Soon it was time to leave the memorial and we proceeded towards our final lap of the day. I guess it took us another hour of driving along the Suru river to reach Kargil. We checked into the hotel D’Zojila for the night, had our dinner at the main market, and called it a day. Tomorrow we would finally reach Leh.
Also Read: A Detailed Road Map of Ladakh
Day 5: Kargil to Leh : 240 km – 12 Hrs
Today would be the day when we would finally reach Leh. Needless to say, we were super excited! The day had to begin a little early, given the amount of distance we had to cover, and so we left Kargil at 6:30 am sharp.
About an hour later, we stopped at Mulbekh for some breakfast. We discovered a nice guest house there, where we could’ve also stayed the night before had we known about it. We met some fellow travelers there, who too were moving towards Leh.
After a hearty breakfast of omelet and pancakes, we moved ahead for the next pass on the route – Namika La. The landscape already had changed to a lot of brown, and the pass was the icing on the cake.
The road through Mulbekh
The road was in marvelous condition and had it not been for the altitude, the curves, and the gradient, one could’ve gone at 150 kmph on it. It was so fantastically smooth! The pass itself was very windy and cold, and so we did not stop for long.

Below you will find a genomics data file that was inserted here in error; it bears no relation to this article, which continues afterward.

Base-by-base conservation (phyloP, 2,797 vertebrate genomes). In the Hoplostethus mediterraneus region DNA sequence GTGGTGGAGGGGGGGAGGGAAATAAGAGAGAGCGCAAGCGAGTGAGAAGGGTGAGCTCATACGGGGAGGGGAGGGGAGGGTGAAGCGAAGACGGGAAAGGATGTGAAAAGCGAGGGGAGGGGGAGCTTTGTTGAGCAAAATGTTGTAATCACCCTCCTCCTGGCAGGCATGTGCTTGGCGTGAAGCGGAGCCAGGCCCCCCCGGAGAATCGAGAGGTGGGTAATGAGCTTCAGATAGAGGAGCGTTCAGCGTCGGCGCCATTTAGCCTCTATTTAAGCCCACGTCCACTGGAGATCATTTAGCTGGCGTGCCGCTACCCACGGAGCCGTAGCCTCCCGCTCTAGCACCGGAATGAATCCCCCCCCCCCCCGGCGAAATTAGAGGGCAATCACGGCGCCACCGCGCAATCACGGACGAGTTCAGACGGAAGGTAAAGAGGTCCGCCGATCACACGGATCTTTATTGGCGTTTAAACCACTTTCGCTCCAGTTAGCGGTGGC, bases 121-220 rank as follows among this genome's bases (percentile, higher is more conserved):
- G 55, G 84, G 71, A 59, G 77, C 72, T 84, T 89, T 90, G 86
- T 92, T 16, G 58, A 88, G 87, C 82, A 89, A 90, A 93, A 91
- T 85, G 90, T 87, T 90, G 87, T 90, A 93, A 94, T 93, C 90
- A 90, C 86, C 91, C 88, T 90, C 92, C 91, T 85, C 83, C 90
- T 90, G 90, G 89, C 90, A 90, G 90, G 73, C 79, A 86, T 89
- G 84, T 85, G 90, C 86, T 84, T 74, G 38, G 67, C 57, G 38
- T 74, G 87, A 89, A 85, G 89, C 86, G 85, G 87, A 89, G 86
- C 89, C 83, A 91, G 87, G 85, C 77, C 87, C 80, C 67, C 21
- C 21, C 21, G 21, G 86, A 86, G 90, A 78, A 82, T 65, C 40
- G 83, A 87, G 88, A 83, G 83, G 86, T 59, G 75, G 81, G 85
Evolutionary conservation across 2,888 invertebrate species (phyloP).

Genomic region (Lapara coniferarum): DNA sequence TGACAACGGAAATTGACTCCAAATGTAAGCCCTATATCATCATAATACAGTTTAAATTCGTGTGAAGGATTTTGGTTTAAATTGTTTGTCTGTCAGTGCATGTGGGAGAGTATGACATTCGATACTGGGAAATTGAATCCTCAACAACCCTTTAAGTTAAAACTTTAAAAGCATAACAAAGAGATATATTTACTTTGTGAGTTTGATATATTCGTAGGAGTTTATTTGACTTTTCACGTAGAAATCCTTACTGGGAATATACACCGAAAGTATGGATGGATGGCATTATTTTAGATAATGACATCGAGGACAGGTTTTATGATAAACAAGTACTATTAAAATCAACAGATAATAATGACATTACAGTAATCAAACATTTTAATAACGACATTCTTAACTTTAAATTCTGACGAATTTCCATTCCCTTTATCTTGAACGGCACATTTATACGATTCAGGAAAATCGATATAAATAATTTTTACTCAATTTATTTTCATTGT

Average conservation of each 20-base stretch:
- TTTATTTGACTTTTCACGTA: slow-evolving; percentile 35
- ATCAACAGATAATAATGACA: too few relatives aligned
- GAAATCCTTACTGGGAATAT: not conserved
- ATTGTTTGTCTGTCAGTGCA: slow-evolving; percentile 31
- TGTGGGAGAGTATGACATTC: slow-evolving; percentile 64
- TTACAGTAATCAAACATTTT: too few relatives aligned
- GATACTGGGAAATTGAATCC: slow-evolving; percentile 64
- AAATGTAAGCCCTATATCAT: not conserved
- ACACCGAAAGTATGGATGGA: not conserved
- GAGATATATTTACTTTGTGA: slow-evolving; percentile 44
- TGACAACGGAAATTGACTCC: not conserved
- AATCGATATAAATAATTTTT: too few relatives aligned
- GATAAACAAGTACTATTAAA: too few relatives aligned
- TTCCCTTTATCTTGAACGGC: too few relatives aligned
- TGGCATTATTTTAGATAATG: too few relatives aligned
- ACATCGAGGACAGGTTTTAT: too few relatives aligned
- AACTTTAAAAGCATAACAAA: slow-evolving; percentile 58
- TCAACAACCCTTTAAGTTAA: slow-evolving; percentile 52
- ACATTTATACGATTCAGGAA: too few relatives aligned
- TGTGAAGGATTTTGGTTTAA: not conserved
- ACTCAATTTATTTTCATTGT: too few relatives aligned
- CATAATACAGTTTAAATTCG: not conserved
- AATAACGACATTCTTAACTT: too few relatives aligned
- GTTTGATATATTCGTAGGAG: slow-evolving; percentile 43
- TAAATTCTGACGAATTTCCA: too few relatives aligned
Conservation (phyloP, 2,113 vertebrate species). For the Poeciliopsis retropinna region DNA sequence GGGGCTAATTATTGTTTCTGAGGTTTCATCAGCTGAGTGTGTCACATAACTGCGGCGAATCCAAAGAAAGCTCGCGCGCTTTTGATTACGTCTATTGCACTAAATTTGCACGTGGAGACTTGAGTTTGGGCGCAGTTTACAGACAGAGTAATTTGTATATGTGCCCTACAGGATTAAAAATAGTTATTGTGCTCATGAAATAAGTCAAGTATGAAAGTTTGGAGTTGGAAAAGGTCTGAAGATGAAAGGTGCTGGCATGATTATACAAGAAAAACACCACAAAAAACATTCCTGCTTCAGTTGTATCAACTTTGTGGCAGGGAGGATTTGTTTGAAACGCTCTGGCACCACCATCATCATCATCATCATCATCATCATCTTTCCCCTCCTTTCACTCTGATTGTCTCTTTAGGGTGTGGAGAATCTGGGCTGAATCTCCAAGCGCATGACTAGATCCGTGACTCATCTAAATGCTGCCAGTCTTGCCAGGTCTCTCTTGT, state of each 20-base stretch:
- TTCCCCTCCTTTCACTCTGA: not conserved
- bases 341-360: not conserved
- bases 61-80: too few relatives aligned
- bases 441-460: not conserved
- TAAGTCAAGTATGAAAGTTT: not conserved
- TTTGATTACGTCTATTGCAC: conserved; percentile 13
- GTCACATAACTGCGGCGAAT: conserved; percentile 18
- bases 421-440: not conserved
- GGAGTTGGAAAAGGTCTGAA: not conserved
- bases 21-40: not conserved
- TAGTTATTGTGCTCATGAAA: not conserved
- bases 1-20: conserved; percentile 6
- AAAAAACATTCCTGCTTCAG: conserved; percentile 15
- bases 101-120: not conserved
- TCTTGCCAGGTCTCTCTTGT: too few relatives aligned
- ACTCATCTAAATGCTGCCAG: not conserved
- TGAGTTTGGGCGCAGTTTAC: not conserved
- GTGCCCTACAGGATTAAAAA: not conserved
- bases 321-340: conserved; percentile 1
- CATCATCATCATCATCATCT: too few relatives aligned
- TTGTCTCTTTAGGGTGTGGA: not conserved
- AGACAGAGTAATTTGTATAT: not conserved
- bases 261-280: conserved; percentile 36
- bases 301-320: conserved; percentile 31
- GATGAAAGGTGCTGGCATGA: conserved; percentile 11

The curvaceous road towards Namika La
Finally, we reach the pass!
On our way down from Namiki La, we saw a fox running in the middle of the road. Aarti screeched to a halt, and I immediately put on the zoom lens. The fox, however, was in no mood to oblige and ran up the hill. I too was in no mood to give up and ran after the fox. It kept going and so did I.
About 10 minutes later and after gaining some height, I finally caught up with it, chewing on something. The shot below was the best I could manage. Running at that altitude really takes it out of you, and it took me some time to recuperate before going back to the car and moving on.
The climb to Fotu La was similar to Namika La. Fantastic roads, a similar landscape, and cloudy weather. While descending from Fotu La, it became very foggy, and we sadly missed the first view of the Lamayuru Gompa.
The road so far from Kargil had been smooth, scenic, and colorful (brown, pink, orange, and at times green), but Kiyang was aching again for some off-the-road action. We had to oblige, and a km before Lamayuru we started to climb a mountain and went up as far as we could.